People who use meth are always susceptible to overdose, especially since it’s a heavily unregulated drug. As an illegal substance, no one can be sure of the drug’s purity and strength, making it undeniably dangerous to consume. If you’re worried about a loved one, here are some signs of a meth overdose:

  • Heavy chest pains
  • Hypertension
  • Hypotension
  • Arrhythmias
  • Difficulty in breathing
  • Agitation
  • Hyperthermia
  • Slow heartbeat
  • Rapid heartbeat
  • Seizures
  • Hallucinations
  • Psychosis
meth head

How much meth does it take to overdose?

Methamphetamine overdose can occur due to two main methods. The first one is acute methamphetamine overdose, wherein a person uses too much of the substance at one given time. The other one is chronic methamphetamine overdose, wherein the person uses the drug over a long period, accumulating its harmful side-effects in the body. 

Several factors can affect the amount of the substance a person needs to overdose. This includes a person’s health, weight, and unique body chemistry. The purity of the meth can also affect the dosage.


Meth Withdrawal

When a person stops using a drug, they may experience symptoms of withdrawal because their body has to adjust to the absence of the drug. These symptoms can include physical and psychological symptoms that can last a long time. Typically, around 24 hours after a person stops using meth, they experience an increased appetite, as well as fatigue. If symptoms are intense or chronic, it’s best to tell your physician that you’re experiencing symptoms of meth withdrawal.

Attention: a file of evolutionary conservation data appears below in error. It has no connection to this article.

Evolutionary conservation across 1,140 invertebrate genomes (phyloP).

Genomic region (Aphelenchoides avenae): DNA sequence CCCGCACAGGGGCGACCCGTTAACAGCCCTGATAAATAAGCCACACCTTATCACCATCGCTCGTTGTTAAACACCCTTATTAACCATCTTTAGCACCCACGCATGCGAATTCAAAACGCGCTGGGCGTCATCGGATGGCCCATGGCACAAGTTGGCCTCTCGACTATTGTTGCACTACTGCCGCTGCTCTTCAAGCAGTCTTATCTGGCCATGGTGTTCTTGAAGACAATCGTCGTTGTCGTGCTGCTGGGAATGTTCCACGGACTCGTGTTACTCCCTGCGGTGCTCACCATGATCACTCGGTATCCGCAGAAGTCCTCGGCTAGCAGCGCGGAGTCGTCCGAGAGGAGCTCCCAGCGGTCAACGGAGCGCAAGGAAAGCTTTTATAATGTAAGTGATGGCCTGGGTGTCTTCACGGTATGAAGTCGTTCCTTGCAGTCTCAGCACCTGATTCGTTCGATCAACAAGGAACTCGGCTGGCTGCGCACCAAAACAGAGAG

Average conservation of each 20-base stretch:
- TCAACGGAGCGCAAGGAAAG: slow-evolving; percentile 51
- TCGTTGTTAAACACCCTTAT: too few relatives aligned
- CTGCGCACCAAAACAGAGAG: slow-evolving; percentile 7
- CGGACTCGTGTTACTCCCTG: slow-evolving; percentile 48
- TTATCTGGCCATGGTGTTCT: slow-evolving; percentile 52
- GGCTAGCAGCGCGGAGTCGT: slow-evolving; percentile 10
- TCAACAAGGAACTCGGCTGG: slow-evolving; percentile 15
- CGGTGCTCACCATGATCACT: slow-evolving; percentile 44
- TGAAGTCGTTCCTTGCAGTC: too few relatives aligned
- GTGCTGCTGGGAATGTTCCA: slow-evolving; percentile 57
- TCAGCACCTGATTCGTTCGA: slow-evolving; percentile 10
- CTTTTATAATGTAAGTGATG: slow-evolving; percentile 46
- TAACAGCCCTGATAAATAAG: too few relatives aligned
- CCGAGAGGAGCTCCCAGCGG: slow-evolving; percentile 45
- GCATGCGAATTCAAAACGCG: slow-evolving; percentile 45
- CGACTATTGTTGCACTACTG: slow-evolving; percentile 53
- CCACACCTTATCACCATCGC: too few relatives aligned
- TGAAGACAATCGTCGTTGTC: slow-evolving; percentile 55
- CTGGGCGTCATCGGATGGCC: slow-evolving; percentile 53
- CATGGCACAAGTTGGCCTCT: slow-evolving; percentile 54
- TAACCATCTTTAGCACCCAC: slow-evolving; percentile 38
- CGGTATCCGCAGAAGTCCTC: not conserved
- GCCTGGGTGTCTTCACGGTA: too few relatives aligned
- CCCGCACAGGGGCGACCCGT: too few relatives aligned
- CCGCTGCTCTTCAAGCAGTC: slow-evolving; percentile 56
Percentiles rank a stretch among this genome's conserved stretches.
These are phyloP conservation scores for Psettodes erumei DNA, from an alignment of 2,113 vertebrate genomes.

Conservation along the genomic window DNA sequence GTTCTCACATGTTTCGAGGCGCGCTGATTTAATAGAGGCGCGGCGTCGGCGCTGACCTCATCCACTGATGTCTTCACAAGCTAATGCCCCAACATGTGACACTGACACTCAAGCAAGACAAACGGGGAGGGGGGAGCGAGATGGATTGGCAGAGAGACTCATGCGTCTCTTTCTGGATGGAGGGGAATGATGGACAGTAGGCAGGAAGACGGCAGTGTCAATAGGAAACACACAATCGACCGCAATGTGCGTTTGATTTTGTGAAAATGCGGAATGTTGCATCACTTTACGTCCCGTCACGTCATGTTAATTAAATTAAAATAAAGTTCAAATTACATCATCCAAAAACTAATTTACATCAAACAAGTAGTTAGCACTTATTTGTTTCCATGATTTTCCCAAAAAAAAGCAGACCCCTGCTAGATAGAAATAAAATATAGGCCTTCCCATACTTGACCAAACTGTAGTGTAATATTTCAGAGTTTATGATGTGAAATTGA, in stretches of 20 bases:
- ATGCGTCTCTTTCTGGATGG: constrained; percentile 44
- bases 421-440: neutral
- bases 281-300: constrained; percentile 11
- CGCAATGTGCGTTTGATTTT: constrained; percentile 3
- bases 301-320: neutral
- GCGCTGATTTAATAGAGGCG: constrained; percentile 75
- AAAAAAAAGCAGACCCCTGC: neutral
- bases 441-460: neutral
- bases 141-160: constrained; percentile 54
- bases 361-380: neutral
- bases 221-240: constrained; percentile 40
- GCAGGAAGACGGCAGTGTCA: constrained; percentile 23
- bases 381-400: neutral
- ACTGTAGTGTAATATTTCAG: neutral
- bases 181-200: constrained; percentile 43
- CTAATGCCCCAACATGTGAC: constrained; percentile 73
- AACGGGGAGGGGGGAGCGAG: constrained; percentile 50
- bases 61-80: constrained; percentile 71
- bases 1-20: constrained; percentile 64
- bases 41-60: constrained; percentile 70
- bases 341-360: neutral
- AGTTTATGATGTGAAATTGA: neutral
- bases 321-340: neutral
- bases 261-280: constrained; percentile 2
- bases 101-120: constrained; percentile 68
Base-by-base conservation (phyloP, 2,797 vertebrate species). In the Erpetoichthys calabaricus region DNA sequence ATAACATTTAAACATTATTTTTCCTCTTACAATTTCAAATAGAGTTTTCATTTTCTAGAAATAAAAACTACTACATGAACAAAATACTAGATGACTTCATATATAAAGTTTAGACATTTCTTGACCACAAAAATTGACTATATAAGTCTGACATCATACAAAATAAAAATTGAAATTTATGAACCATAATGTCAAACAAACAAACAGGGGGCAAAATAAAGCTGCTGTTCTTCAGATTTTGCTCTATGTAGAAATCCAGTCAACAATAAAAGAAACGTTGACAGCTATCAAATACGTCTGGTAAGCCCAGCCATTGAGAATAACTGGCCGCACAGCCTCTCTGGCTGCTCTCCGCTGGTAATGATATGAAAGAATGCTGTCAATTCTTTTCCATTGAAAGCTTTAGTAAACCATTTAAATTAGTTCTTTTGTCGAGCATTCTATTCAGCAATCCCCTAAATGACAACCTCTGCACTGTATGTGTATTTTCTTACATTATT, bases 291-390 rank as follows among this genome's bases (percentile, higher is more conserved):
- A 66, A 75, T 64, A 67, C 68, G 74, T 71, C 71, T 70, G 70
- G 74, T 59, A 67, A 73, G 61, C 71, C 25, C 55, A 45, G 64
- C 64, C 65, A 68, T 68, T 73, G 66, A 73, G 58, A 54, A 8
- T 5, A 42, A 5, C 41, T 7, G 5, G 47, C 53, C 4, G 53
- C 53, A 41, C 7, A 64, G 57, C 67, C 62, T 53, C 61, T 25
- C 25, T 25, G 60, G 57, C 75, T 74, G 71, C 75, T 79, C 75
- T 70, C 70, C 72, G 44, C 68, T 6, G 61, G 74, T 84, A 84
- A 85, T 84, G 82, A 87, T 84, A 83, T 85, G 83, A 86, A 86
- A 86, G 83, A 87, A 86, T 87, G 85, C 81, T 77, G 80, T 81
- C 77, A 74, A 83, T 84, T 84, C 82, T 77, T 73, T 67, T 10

1 – Anxiety

One of the most common meth withdrawal symptoms is anxiety. They may feel antsy, tense, nervous, or irritable, typically having difficulty concentrating. Anxiety disorders among meth users tend to be quite common, with a prevalence of about 30%.

2 – Fatigue

Fatigue is also a common symptom of meth withdrawal. When a person uses meth, they typically are in a state of intense activity and wakefulness, and cutting off meth from the body does the opposite. The body is used to the presence of meth to keep it active, so those who stop using it often feel exhausted and sleepy.

3 – Depression

Meth withdrawal also leads to depression, which is usually a low and flat mood that will cause someone to be heavily disinterested in participating in anything. It’s usually gone by the end of the third week of no meth substance in the body, but bouts of depression can still ensue for other people. 

4 – Cravings

Like with most drug addictions, people suffering from abuse will experience intense cravings for the substance. They will want to consume more meth than usual, leading to intense feelings and uncontrollable reactions.


The Bottom Line

From everything gathered, we can safely and logically deduce that methamphetamine is indeed a dangerous substance. It’s easy to get hooked and addicted, especially since the high can feel misleadingly rewarding. Unfortunately, its dangers also extend to overdose and fatality, especially considering that it is made from toxic chemicals. 

Those who experience addiction and overdose can be difficult to cure, as everything will depend on the type, amount, and frequency of use. Their recovery also depends on how quickly they receive treatment, making meth addiction one of the most difficult forms of substance abuse.

Thankfully, there are ways to bounce back from meth addiction and overdose. The key is immediate medical attention, as well as thorough addiction treatment is done by professionals. Withdrawals will be difficult to address, but with the proper treatment and a supportive circle, meth addiction is beatable. 

Source: https://www.samhsa.gov/meth